Global jostling intensified on Thursday between countries that want Venezuelan President Nicolas Maduro in power and those trying to force him to resign, as opposition leader Juan Guaidó made overtures to his rival’s allies Russia and China.
Guaido reported he had sent communications to both powers, which are Venezuela’s top foreign creditors and support Maduro in the U.N. Security Council despite worries about the cash-strapped country’s ability to pay.
The 35-year-old leader argued that Russia and China’s interests would be best served by switching the side they back in Venezuela, an OPEC member which has the world’s largest oil reserves but is in dire financial straits.
“What most suits Russia and China is the country’s stability and a change of government,” Guaido said. “Maduro does not protect Venezuela, he doesn’t protect anyone’s investments, and he is not a good deal for those countries.”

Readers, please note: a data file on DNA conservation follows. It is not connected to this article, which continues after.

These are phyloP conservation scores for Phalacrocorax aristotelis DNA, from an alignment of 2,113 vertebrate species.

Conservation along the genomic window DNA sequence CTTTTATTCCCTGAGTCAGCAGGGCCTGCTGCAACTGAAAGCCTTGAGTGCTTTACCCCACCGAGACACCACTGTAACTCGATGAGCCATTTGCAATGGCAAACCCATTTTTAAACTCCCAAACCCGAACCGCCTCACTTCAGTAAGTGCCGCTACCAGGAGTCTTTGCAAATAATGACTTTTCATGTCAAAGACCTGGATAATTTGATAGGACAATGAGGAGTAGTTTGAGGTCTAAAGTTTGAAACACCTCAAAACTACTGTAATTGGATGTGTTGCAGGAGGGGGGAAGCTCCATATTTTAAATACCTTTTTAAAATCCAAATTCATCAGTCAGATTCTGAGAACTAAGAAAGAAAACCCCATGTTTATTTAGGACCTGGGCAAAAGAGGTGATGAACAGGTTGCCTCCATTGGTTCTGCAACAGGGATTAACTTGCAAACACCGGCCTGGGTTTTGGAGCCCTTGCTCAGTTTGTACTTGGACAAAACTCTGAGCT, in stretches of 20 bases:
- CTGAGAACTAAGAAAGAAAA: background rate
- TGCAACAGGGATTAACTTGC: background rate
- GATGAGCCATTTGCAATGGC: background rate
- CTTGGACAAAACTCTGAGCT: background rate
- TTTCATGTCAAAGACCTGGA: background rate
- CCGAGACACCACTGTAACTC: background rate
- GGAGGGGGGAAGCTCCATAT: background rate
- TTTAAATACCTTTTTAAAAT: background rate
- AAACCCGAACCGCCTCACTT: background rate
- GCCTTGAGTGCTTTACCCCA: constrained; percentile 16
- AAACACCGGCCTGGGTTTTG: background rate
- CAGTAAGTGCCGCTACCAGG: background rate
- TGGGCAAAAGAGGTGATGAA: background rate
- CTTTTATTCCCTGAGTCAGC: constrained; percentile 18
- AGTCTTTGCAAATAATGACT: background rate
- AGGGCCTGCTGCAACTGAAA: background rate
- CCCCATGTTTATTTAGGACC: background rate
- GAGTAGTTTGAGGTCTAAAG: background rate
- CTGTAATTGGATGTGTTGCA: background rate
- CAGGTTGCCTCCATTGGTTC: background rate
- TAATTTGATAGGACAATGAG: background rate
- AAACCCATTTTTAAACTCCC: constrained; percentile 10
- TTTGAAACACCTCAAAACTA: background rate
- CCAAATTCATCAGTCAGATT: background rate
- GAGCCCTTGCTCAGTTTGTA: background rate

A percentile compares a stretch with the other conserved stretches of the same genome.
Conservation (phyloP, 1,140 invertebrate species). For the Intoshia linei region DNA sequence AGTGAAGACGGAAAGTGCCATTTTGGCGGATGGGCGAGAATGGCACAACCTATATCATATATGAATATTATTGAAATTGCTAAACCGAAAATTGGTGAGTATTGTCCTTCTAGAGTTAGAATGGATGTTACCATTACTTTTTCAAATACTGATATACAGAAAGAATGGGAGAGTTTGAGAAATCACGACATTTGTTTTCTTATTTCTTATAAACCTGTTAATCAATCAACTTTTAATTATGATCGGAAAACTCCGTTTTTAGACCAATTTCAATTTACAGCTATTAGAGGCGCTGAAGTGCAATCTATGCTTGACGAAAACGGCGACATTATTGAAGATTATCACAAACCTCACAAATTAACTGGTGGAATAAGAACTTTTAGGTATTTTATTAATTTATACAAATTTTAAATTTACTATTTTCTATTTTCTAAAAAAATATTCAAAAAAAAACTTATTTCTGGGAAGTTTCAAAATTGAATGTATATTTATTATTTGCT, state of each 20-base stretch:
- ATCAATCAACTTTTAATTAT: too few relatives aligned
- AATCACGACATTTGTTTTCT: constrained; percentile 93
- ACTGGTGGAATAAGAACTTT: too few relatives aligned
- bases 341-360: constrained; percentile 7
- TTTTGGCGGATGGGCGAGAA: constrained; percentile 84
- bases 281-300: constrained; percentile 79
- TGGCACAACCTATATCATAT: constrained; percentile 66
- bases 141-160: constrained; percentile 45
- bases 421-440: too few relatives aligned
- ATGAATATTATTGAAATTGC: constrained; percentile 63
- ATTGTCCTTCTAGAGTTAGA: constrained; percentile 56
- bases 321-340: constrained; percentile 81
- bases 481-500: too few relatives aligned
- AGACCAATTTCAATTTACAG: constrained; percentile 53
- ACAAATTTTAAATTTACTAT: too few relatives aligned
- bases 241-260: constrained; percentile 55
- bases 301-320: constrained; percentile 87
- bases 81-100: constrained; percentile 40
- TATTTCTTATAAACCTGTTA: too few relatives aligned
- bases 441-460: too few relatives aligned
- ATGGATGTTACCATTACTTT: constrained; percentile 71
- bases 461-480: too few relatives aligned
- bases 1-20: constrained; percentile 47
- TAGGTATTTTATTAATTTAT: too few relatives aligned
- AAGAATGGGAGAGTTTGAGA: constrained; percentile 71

The intense pressure is led by the United States, which along with most other countries in the Western Hemisphere recognizes Guaido as the country’s legitimate interim president, arguing that Maduro stole his second-term election.
With Venezuela in deep economic crisis, the geopolitical tussling has also drawn in Europe and Latin American nationsas well as parts of the Middle East.